A number of leading transportation stakeholders groups reacted to President Trump's call for Congress to pass major infrastructure investment legislation by saying they want any such bill to finally fix the long-ailing Highway Trust Fund, and some by warning about its risks.
The trust fund is the nation's largest federal source of project investment, providing more than $50 billion a year to highway and transit programs that mainly distribute federal dollars by formula to states and local agencies so they can use the money where they most need it.
Many stakeholders are wary of any new plan that would have officials in Washington and for-profit investors decide which projects to support across the country, even as they agree with the administration's goal of shortening the often lengthy federal permitting process.
As the president gave his "State of the Union" address, Bud Wright, executive director of the American Association of State Highway and Transportation Officials, explained the views of chief executives of state departments of transportation.
"We are pleased that President Trump continues to highlight the need for additional federal investment in infrastructure," said Wright.
"AASHTO has for years called for a long-term strategy to shore up the Highway Trust Fund in order to maintain federal investment in surface transportation. We are looking forward to seeing the president's infrastructure plan and working closely with the administration and Congress to advance a robust, long-term infrastructure bill that supports needed reforms such as streamlining project delivery in ways that also protect our natural resources."
At the American Road & Transportation Builders Association, CEO Pete Ruane said that after the president called for new legislation "the ball is in Capitol Hill's court. If scientists can clone monkeys, Congress ought to be able to figure out how to raise federal dollars to fix the Highway Trust Fund and modernize our choking National Freight Network. Those are the top two infrastructure priorities."
The American Trucking Associations, which represents commercial trucking fleets, recently proposed creating a "Build America Fund" and imposing a new wholesale fuel tax to both cover the trust fund's revenue gap and increase spending on multimodal infrastructure.
ATA President Chris Spear in a Jan. 30 statement also commended the president for making a priority of infrastructure investment, but zeroed in on the need to raise dedicated revenue to improve transportation.
"As both sides of Capitol Hill know, modernizing our infrastructure will require a substantial investment – actual, real revenue," Spear said. "America cannot be rebuilt with funding gimmicks and finance schemes . . . We look forward to working with Congress and the administration and educating the public on why a fuel user fee is the most cost-effective and conservative answer to fixing our deteriorating roads and bridges."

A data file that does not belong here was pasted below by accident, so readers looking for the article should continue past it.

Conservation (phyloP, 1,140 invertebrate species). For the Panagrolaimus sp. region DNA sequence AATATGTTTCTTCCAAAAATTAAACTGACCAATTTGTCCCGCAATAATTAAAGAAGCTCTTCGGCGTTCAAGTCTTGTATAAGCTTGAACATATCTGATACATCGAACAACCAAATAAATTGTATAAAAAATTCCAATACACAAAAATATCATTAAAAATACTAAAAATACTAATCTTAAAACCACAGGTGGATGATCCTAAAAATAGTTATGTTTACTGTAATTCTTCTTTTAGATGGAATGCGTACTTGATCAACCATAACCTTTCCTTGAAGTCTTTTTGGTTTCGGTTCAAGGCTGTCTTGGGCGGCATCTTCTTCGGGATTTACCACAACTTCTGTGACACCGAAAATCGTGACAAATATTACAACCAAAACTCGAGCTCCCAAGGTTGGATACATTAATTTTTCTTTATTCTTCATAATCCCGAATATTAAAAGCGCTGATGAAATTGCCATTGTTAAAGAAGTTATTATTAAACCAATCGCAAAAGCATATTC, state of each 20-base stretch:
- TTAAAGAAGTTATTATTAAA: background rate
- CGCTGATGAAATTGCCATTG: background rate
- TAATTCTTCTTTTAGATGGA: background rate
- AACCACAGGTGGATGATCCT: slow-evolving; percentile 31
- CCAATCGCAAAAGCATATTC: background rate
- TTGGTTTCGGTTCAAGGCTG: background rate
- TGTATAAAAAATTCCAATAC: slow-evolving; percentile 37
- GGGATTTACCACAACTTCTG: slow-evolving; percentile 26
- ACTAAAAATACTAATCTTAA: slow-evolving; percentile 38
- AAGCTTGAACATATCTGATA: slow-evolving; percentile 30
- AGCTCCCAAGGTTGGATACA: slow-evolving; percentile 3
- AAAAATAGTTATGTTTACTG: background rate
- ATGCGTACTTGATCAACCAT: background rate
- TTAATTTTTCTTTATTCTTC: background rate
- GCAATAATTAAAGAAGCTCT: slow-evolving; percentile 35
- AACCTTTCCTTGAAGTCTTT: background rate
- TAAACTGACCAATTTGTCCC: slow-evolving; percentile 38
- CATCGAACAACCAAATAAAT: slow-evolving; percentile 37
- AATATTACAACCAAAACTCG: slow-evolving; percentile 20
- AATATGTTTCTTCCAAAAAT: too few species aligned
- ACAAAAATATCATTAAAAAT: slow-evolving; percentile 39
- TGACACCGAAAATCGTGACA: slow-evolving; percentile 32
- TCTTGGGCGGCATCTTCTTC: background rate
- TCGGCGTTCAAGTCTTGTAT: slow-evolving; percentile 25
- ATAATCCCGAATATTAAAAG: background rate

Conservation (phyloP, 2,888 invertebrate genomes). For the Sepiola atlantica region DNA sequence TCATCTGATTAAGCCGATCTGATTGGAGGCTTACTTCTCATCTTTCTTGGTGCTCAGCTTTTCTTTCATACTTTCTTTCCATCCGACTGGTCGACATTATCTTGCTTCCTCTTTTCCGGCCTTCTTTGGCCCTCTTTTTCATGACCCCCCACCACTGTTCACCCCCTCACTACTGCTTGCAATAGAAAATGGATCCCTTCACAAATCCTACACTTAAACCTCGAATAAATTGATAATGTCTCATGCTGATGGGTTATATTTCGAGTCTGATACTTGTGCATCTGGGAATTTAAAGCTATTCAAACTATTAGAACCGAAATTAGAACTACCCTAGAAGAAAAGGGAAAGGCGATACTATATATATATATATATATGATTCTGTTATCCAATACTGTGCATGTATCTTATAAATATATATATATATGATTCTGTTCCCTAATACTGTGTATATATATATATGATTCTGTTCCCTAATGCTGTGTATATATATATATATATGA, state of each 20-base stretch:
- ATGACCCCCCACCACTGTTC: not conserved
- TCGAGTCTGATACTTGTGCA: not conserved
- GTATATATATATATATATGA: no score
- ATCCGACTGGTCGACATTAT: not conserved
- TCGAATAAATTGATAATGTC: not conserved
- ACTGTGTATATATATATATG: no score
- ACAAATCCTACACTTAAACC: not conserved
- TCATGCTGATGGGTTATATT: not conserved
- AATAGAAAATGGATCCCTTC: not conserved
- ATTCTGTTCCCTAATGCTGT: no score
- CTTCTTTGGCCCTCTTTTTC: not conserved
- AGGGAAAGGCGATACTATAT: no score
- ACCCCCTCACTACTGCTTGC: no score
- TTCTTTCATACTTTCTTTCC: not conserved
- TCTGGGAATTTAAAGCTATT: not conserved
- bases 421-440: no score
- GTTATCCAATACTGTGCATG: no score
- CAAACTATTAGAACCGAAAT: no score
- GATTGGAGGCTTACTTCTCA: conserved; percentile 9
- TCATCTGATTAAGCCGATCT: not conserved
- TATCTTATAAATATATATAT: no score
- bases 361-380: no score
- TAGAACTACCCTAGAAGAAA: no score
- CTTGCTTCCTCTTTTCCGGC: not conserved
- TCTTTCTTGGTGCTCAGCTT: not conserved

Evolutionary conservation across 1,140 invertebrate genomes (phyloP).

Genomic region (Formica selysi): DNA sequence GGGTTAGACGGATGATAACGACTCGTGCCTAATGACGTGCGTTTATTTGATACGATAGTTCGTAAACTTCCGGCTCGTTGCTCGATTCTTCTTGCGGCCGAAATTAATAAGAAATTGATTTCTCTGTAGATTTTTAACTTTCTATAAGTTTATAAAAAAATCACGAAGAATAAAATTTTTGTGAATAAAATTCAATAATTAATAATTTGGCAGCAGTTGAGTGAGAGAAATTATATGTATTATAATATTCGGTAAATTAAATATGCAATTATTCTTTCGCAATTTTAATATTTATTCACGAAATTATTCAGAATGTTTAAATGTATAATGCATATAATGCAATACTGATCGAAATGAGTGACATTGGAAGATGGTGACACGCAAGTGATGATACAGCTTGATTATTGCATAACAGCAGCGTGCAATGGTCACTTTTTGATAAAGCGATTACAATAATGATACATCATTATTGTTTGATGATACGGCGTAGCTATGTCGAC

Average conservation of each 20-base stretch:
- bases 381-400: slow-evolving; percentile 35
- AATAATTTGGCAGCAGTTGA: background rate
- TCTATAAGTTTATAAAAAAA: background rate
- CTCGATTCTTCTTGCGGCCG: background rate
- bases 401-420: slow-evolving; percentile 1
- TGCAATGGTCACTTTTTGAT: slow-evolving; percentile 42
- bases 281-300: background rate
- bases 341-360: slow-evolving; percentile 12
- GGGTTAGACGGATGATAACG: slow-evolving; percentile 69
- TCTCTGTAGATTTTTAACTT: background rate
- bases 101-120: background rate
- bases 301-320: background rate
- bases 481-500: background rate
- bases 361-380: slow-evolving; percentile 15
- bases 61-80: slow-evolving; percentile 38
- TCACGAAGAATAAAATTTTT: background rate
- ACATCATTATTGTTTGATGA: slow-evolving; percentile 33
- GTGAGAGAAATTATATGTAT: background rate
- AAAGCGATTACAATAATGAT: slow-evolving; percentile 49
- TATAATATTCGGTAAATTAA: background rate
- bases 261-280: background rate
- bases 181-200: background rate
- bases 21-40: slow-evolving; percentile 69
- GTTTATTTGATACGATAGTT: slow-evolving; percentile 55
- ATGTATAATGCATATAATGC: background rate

NATSO, which represents truck stop and travel plaza operators along the nation's highway network, cautioned that Trump had given "no insight into how such a massive bill would be paid for." It said Trump had "reiterated his clear intent to shift responsibility for financing infrastructure projects from the federal government to the states and private sector."
However, the association said, "NATSO thinks it is imperative that the federal government maintain its strong national role in infrastructure development, and not relinquish its responsibility to the states or the private sector. NATSO has long supported increasing the nation's motor fuels taxes to fund infrastructure and has urged the administration to seek sustainable solutions to funding infrastructure that don't harm American businesses and highway users."
NATSO is also a member – along with trucking companies, motorcycle groups and some freight shippers – in a coalition called the Alliance for Toll-Free Interstates that fights against proposals to expand tolling of interstate highways.
The alliance said that "if Trump relies on the private sector and forcing states and localities to come up with their own funding, Trump's infrastructure plan could result in a patchwork of tolls that span coast to coast."
It added: "Tolls are a wildly inefficient tax, sacrificing money that could go toward construction instead going to corporate profits and administrative costs. In addition to the diversion onto secondary roads which causes congestion and public safety issues, tolls will do unimaginable harm to businesses, as shipping and manufacturing prices skyrocket to account for these new costs."
President Trump released both his long-awaited infrastructure investment plan and his fiscal 2019 budget request Feb. 12, proposing big cuts in transit and rail funding at the same time he would provide $200 billion in new federal grants and loans over 10 years to leverage $1.5 trillion in total...
February 16, 2018
Major stakeholder groups, which had waited a year for President Trump to offer his vision for infrastructure investment, thanked him for generating attention to the issue but quickly focused on fixing the Highway Trust Fund for the long term and shaping investment legislation as it emerges in...
Key members of Congress said they welcomed President Trump's infrastructure investment as starting the conversation and giving momentum to potential legislation, but GOP leaders held back from endorsing the plan itself and Democrats generally gave it poor reviews.